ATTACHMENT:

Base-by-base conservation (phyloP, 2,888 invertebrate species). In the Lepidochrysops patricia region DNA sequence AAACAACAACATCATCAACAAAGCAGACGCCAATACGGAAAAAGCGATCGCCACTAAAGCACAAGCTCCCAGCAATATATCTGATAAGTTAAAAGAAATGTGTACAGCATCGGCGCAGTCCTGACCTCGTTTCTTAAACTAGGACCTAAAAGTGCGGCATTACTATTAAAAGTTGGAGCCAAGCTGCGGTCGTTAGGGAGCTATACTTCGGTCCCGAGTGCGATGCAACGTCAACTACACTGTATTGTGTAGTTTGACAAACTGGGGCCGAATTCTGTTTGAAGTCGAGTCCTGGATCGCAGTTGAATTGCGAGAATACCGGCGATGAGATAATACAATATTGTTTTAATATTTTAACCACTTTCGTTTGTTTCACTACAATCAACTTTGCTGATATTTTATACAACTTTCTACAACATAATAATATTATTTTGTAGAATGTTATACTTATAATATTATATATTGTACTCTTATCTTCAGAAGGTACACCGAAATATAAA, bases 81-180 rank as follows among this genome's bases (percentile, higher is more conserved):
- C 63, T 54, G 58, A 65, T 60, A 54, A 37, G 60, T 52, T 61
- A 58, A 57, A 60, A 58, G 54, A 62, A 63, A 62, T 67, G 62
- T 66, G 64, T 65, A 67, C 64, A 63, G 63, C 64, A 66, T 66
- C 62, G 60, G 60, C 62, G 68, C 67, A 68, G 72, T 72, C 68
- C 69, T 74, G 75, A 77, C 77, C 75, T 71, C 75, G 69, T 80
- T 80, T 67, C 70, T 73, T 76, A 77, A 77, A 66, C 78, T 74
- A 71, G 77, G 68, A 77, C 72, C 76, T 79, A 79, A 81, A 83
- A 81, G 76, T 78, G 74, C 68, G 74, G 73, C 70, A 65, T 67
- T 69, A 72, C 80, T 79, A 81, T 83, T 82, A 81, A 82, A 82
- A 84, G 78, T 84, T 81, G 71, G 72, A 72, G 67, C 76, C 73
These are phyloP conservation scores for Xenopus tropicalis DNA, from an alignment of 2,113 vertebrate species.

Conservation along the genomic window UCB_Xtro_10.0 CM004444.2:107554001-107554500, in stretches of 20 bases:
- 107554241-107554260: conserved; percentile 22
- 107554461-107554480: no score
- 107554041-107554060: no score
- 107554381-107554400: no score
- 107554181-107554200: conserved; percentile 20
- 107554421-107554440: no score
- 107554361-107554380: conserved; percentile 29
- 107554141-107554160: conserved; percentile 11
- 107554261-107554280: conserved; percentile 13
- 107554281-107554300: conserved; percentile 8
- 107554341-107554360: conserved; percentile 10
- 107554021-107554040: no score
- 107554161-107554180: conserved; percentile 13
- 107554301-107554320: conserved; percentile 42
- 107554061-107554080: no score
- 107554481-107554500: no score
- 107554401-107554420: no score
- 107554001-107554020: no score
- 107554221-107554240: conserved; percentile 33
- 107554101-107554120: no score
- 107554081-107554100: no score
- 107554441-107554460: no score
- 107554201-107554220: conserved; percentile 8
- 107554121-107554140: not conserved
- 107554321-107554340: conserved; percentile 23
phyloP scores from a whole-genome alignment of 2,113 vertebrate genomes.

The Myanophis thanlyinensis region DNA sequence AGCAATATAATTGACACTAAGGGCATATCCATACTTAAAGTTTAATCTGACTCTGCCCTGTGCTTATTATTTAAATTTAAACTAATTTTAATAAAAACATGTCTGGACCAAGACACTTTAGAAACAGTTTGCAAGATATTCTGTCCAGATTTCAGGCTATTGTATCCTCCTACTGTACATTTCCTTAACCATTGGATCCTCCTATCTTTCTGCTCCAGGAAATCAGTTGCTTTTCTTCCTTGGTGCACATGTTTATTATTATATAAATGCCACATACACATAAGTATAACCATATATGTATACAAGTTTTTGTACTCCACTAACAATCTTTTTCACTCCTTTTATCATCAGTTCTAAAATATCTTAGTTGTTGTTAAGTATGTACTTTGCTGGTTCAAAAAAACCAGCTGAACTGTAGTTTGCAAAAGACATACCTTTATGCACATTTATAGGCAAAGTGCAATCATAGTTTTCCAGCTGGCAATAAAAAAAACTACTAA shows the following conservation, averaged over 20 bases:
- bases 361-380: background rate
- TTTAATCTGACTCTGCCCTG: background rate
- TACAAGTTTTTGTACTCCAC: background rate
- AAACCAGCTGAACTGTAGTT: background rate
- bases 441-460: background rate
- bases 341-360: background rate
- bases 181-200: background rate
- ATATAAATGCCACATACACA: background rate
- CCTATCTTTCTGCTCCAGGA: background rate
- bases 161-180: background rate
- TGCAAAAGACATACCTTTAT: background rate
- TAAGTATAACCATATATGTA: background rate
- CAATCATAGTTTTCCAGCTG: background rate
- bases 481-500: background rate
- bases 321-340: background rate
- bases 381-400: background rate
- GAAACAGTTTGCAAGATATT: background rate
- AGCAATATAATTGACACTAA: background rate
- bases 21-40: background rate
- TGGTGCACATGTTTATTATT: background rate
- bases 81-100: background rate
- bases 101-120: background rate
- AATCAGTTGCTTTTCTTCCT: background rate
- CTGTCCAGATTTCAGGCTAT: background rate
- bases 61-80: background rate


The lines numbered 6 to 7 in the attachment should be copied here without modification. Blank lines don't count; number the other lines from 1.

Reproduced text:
- C 69, T 74, G 75, A 77, C 77, C 75, T 71, C 75, G 69, T 80
- T 80, T 67, C 70, T 73, T 76, A 77, A 77, A 66, C 78, T 74